Lawyers notice the creeping coup. From an American Bar Association task-force preliminary report issued August 8 on the treatment of U.S. citizens detained as “enemy combatants” ( “The Administration has not yet attempted to explain what procedures it believes should be required to assure that detentions are consistent with Due Process, American tradition, and international law. It cannot be sufficient for a President to claim that the Executive can detain whomever it wants, whenever it wants, for as long as it wants as long as the detention bears some relationship to a terrorist act once committed by somebody against the United States. Short of such a claim, what are the limits?”

“We want to encourage streets for strolling, shady green spaces, window shopping, very private and quiet spaces at home, daylight, and other elements that are known to enhance urban life,” says architect Diane Legge Kemp, who serves on the city’s Zoning Reform Commission. “To achieve this requires an urban sensitivity on the part of architects and a zoning ordinance that will allow us to do the right thing…. Good architects will not have to change anything” (“Focus,” newsletter of the Chicago chapter of the American Institute of Architects, September).

Not just scenery. From a September 9 U.S. Geological Survey announcement of a five-year project to map areas of rich aquatic life in the Great Lakes basin: “The Nature Conservancy estimates that the Great Lakes region supports more than 30 communities of plants and animals that are found nowhere else on Earth.”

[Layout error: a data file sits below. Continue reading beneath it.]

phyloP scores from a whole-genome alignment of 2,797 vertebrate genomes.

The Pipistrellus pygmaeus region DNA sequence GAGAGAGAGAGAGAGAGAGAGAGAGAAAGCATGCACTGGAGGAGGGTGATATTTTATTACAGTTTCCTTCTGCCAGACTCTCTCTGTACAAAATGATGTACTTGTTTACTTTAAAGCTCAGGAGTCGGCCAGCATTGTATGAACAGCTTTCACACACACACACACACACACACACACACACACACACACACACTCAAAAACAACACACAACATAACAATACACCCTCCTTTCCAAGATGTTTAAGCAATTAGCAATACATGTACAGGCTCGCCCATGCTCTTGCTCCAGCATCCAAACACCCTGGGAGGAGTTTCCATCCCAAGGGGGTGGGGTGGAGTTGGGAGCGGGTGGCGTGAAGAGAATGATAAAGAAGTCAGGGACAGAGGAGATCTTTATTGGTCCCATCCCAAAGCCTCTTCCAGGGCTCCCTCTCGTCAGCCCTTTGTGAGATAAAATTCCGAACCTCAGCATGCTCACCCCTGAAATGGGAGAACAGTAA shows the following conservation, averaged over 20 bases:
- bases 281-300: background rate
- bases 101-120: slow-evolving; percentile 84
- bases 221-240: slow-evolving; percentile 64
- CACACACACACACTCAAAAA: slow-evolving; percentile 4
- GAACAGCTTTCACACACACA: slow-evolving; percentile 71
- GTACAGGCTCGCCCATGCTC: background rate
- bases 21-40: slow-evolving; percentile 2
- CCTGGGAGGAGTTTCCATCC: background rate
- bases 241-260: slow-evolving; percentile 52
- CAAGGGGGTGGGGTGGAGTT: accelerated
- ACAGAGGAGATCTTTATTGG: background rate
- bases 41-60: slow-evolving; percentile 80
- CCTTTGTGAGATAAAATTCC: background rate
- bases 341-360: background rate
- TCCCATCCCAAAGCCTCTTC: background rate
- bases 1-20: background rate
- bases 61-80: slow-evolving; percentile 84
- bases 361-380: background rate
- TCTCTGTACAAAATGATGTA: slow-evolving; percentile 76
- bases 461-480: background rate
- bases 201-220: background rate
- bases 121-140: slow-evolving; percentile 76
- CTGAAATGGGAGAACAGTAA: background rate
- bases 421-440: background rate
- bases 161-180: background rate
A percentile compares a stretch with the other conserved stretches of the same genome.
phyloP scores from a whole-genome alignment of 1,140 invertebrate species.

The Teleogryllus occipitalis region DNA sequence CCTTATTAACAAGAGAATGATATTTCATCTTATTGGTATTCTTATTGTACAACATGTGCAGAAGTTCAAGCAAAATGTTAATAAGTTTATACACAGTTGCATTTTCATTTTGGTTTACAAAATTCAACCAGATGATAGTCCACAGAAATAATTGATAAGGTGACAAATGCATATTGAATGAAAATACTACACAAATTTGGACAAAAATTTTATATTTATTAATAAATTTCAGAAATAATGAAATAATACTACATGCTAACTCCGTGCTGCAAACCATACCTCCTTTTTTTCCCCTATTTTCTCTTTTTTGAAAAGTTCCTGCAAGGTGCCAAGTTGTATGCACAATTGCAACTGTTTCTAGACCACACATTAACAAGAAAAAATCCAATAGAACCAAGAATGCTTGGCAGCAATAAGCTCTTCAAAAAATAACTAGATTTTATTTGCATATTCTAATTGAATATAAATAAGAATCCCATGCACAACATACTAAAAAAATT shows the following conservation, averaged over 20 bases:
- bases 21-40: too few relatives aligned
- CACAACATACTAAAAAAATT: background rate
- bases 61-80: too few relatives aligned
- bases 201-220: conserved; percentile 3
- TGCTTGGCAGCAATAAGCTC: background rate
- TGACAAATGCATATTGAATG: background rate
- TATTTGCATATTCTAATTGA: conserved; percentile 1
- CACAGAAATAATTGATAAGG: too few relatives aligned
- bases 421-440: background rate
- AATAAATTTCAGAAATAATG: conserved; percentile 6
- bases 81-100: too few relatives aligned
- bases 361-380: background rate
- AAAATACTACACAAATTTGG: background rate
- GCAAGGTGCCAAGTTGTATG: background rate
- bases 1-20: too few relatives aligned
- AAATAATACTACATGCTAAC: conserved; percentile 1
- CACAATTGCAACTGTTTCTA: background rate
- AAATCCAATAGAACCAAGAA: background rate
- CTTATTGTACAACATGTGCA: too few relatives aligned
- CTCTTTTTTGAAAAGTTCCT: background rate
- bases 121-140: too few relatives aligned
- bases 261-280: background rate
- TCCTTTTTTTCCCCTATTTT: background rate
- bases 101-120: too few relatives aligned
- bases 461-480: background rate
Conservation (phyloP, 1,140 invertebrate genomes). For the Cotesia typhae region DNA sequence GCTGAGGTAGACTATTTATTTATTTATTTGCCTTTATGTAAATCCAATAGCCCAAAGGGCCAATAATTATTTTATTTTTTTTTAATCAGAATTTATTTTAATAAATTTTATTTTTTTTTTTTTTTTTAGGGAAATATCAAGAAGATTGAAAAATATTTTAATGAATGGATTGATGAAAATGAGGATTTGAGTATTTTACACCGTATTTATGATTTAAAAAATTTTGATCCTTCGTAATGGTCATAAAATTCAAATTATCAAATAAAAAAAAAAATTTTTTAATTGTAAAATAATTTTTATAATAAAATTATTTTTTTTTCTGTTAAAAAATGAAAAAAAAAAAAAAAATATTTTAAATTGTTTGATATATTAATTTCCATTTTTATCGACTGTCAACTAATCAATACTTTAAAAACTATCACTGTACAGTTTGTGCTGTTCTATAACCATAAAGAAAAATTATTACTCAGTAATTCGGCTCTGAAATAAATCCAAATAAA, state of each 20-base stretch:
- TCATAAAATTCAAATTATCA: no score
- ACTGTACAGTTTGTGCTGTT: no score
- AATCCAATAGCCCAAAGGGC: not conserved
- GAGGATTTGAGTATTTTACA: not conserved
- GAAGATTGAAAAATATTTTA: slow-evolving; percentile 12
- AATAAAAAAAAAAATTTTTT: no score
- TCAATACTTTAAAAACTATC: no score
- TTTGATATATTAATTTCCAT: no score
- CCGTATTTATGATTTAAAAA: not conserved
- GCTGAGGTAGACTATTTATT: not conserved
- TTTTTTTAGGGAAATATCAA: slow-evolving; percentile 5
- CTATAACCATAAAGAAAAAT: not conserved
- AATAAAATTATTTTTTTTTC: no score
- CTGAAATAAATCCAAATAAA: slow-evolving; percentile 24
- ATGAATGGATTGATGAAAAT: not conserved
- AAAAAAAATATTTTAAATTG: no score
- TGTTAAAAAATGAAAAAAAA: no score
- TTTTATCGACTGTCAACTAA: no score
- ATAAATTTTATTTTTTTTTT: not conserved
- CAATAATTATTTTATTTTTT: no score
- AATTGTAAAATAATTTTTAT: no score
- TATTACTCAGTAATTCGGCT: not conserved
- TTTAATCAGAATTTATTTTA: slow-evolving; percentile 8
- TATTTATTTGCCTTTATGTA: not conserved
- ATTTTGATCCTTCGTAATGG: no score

Been there, tried that. The 2002 election, according to Richard Winger’s “Ballot Access News” (August 1), “will be the first even- year election since 1868 at which no Prohibition Party nominee is on the ballot for any public office.”

Why do children who live with cohabiting couples have more problems than those living with single parents or married couples? It’s not a lack of money, but it may be how cohabiting couples spend theirs, explain Thomas DeLeire and Ariel Kalil in an April paper from the Harris Graduate School of Public Policy Studies at the University of Chicago. “Our results indicate that cohabiting couples with children spend a far greater share of their income on alcohol and tobacco–73% to 90% more controlling for observable characteristics [such as income] in a cross section–than married couples with children spend. How do these couples pay for this excess consumption of alcohol and tobacco? The results suggest that they spend less on health care and education than married couples with children spend….It is not the legal status of cohabitation that is the key issue, but rather it is something about the men who are cohabitors–alcohol and tobacco expenditure does not decrease when cohabitors marry.”

Wish I’d been there. From a Beacon Street Gallery press release about an exhibit by Fernando Carbajal and Aldo Quintanar that closed September 13: “One could say that the artworks they create together are the babies, conversations, and busted mouths that they have given each other over the years.”

The last word on the Iraq war mania, from Toronto Sun contributing foreign editor Eric Margolis (August 25): “George Bush, who takes pride in not reading books, and calls Greeks ‘Grecians,’ is charging like a Texas bull into the trap set for him by both bin Laden and Gen. Sharon. Israel has been trying for 20 years to get the U.S. to go to war against the Arabs and Iran, knowing this will permanently enlist America’s vast wealth and power in its cause, and permanently alienate the U.S. from the Islamic world. If ever the United States needed real friends, it is now. And real friends like Canada, Germany and France are trying to deter the empty, misguided George Bush and his hijacked cabinet from committing an outright aggression that risks plunging the Mideast into chaos, or even nuclear war.”